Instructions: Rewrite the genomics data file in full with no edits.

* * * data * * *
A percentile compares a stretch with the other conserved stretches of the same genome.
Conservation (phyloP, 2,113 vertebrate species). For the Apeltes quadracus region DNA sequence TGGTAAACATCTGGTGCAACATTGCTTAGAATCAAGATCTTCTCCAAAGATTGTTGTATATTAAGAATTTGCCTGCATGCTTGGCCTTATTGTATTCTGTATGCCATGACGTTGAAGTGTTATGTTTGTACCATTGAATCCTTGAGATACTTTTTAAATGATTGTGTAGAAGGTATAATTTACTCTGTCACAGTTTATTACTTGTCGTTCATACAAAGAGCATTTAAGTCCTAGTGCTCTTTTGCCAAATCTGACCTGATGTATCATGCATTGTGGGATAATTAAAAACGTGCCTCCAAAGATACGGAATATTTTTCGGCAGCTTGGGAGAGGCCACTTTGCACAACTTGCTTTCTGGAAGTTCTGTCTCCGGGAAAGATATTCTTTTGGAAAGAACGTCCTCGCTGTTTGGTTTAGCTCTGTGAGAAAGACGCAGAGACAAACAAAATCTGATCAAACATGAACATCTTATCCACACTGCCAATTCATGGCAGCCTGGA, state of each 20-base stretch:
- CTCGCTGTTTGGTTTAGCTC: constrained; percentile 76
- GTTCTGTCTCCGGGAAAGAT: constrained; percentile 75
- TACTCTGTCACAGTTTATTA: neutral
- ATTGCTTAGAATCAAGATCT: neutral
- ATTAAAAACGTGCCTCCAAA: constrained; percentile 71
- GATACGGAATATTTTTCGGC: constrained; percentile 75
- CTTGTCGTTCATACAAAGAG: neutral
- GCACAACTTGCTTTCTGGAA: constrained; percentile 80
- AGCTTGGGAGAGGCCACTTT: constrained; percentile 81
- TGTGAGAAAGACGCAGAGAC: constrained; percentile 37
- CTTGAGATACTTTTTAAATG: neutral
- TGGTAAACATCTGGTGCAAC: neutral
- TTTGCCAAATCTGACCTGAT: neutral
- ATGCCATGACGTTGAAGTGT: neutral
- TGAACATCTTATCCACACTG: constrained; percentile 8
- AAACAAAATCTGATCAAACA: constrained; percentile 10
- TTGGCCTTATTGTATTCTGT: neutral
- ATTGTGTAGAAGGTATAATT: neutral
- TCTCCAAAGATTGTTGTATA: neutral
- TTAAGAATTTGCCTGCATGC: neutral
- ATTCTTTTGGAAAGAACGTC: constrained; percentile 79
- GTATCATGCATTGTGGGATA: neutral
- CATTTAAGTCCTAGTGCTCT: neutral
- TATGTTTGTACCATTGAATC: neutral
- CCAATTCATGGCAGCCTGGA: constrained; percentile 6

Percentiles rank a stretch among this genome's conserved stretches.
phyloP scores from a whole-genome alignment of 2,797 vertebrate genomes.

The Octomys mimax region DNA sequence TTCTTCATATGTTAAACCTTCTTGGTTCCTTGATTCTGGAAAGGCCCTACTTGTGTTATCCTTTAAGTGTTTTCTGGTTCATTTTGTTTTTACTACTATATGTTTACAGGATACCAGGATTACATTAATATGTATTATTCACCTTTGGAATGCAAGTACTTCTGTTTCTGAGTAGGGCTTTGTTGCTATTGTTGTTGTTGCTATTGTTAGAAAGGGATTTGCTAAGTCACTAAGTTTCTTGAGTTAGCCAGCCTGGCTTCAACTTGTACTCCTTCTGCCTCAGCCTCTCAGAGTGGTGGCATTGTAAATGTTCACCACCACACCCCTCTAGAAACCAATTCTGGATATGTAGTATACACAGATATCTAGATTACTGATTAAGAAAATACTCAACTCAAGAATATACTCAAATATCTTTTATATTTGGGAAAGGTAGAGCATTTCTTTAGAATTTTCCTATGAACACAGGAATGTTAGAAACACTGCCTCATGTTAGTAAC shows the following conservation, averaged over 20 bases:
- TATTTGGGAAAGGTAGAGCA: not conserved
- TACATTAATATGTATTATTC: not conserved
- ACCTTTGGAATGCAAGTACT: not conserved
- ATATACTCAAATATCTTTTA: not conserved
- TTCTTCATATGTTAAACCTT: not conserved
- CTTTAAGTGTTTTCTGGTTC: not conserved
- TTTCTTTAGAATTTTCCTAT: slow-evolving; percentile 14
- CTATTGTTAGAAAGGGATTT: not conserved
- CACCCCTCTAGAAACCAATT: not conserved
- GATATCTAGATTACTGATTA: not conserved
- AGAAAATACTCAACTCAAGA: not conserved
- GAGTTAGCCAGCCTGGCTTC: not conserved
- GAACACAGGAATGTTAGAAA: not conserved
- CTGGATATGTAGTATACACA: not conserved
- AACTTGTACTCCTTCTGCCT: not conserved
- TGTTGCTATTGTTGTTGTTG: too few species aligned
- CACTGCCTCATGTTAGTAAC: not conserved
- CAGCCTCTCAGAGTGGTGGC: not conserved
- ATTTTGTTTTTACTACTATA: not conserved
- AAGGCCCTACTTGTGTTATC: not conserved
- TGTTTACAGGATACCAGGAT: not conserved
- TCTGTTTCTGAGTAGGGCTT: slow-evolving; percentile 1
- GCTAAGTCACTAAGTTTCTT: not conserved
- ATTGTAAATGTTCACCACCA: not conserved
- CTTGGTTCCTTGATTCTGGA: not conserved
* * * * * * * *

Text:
A percentile compares a stretch with the other conserved stretches of the same genome.
Conservation (phyloP, 2,113 vertebrate species). For the Apeltes quadracus region DNA sequence TGGTAAACATCTGGTGCAACATTGCTTAGAATCAAGATCTTCTCCAAAGATTGTTGTATATTAAGAATTTGCCTGCATGCTTGGCCTTATTGTATTCTGTATGCCATGACGTTGAAGTGTTATGTTTGTACCATTGAATCCTTGAGATACTTTTTAAATGATTGTGTAGAAGGTATAATTTACTCTGTCACAGTTTATTACTTGTCGTTCATACAAAGAGCATTTAAGTCCTAGTGCTCTTTTGCCAAATCTGACCTGATGTATCATGCATTGTGGGATAATTAAAAACGTGCCTCCAAAGATACGGAATATTTTTCGGCAGCTTGGGAGAGGCCACTTTGCACAACTTGCTTTCTGGAAGTTCTGTCTCCGGGAAAGATATTCTTTTGGAAAGAACGTCCTCGCTGTTTGGTTTAGCTCTGTGAGAAAGACGCAGAGACAAACAAAATCTGATCAAACATGAACATCTTATCCACACTGCCAATTCATGGCAGCCTGGA, state of each 20-base stretch:
- CTCGCTGTTTGGTTTAGCTC: constrained; percentile 76
- GTTCTGTCTCCGGGAAAGAT: constrained; percentile 75
- TACTCTGTCACAGTTTATTA: neutral
- ATTGCTTAGAATCAAGATCT: neutral
- ATTAAAAACGTGCCTCCAAA: constrained; percentile 71
- GATACGGAATATTTTTCGGC: constrained; percentile 75
- CTTGTCGTTCATACAAAGAG: neutral
- GCACAACTTGCTTTCTGGAA: constrained; percentile 80
- AGCTTGGGAGAGGCCACTTT: constrained; percentile 81
- TGTGAGAAAGACGCAGAGAC: constrained; percentile 37
- CTTGAGATACTTTTTAAATG: neutral
- TGGTAAACATCTGGTGCAAC: neutral
- TTTGCCAAATCTGACCTGAT: neutral
- ATGCCATGACGTTGAAGTGT: neutral
- TGAACATCTTATCCACACTG: constrained; percentile 8
- AAACAAAATCTGATCAAACA: constrained; percentile 10
- TTGGCCTTATTGTATTCTGT: neutral
- ATTGTGTAGAAGGTATAATT: neutral
- TCTCCAAAGATTGTTGTATA: neutral
- TTAAGAATTTGCCTGCATGC: neutral
- ATTCTTTTGGAAAGAACGTC: constrained; percentile 79
- GTATCATGCATTGTGGGATA: neutral
- CATTTAAGTCCTAGTGCTCT: neutral
- TATGTTTGTACCATTGAATC: neutral
- CCAATTCATGGCAGCCTGGA: constrained; percentile 6

Percentiles rank a stretch among this genome's conserved stretches.
phyloP scores from a whole-genome alignment of 2,797 vertebrate genomes.

The Octomys mimax region DNA sequence TTCTTCATATGTTAAACCTTCTTGGTTCCTTGATTCTGGAAAGGCCCTACTTGTGTTATCCTTTAAGTGTTTTCTGGTTCATTTTGTTTTTACTACTATATGTTTACAGGATACCAGGATTACATTAATATGTATTATTCACCTTTGGAATGCAAGTACTTCTGTTTCTGAGTAGGGCTTTGTTGCTATTGTTGTTGTTGCTATTGTTAGAAAGGGATTTGCTAAGTCACTAAGTTTCTTGAGTTAGCCAGCCTGGCTTCAACTTGTACTCCTTCTGCCTCAGCCTCTCAGAGTGGTGGCATTGTAAATGTTCACCACCACACCCCTCTAGAAACCAATTCTGGATATGTAGTATACACAGATATCTAGATTACTGATTAAGAAAATACTCAACTCAAGAATATACTCAAATATCTTTTATATTTGGGAAAGGTAGAGCATTTCTTTAGAATTTTCCTATGAACACAGGAATGTTAGAAACACTGCCTCATGTTAGTAAC shows the following conservation, averaged over 20 bases:
- TATTTGGGAAAGGTAGAGCA: not conserved
- TACATTAATATGTATTATTC: not conserved
- ACCTTTGGAATGCAAGTACT: not conserved
- ATATACTCAAATATCTTTTA: not conserved
- TTCTTCATATGTTAAACCTT: not conserved
- CTTTAAGTGTTTTCTGGTTC: not conserved
- TTTCTTTAGAATTTTCCTAT: slow-evolving; percentile 14
- CTATTGTTAGAAAGGGATTT: not conserved
- CACCCCTCTAGAAACCAATT: not conserved
- GATATCTAGATTACTGATTA: not conserved
- AGAAAATACTCAACTCAAGA: not conserved
- GAGTTAGCCAGCCTGGCTTC: not conserved
- GAACACAGGAATGTTAGAAA: not conserved
- CTGGATATGTAGTATACACA: not conserved
- AACTTGTACTCCTTCTGCCT: not conserved
- TGTTGCTATTGTTGTTGTTG: too few species aligned
- CACTGCCTCATGTTAGTAAC: not conserved
- CAGCCTCTCAGAGTGGTGGC: not conserved
- ATTTTGTTTTTACTACTATA: not conserved
- AAGGCCCTACTTGTGTTATC: not conserved
- TGTTTACAGGATACCAGGAT: not conserved
- TCTGTTTCTGAGTAGGGCTT: slow-evolving; percentile 1
- GCTAAGTCACTAAGTTTCTT: not conserved
- ATTGTAAATGTTCACCACCA: not conserved
- CTTGGTTCCTTGATTCTGGA: not conserved